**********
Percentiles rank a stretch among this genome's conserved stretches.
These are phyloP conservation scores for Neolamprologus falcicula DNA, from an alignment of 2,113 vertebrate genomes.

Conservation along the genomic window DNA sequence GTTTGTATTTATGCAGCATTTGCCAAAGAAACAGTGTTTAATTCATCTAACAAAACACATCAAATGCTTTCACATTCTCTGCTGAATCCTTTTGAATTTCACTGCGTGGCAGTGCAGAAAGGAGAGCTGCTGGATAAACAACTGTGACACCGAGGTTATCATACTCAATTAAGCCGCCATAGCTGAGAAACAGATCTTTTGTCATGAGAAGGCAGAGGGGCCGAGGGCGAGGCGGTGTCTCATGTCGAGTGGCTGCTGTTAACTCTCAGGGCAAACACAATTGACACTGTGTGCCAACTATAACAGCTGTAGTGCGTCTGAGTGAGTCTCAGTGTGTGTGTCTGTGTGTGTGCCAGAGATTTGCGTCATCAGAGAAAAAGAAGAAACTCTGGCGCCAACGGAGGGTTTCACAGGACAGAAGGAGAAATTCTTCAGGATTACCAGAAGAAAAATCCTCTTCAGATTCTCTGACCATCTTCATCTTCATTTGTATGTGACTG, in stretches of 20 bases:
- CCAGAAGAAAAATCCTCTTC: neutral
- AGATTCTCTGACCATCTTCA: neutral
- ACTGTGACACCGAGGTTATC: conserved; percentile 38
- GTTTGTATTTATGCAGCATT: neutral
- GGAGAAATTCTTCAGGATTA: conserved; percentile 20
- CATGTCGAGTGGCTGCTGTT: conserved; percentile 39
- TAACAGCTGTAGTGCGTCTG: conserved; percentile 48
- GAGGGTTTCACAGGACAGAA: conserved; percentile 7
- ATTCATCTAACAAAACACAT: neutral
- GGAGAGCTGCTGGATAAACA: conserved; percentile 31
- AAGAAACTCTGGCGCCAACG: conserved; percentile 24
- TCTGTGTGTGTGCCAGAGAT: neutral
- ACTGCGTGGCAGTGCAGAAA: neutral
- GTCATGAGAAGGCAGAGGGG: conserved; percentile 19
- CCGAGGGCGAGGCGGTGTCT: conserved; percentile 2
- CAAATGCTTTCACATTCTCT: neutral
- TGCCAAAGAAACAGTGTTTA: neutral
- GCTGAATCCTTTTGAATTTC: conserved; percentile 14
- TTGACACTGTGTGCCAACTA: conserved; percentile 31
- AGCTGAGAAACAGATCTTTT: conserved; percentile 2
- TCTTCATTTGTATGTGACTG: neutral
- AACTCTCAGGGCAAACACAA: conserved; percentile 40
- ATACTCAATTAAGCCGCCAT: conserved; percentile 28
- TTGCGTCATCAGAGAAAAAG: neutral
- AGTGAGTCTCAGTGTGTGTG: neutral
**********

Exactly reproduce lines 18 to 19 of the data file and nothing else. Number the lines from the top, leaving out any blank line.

- CCGAGGGCGAGGCGGTGTCT: conserved; percentile 2
- CAAATGCTTTCACATTCTCT: neutral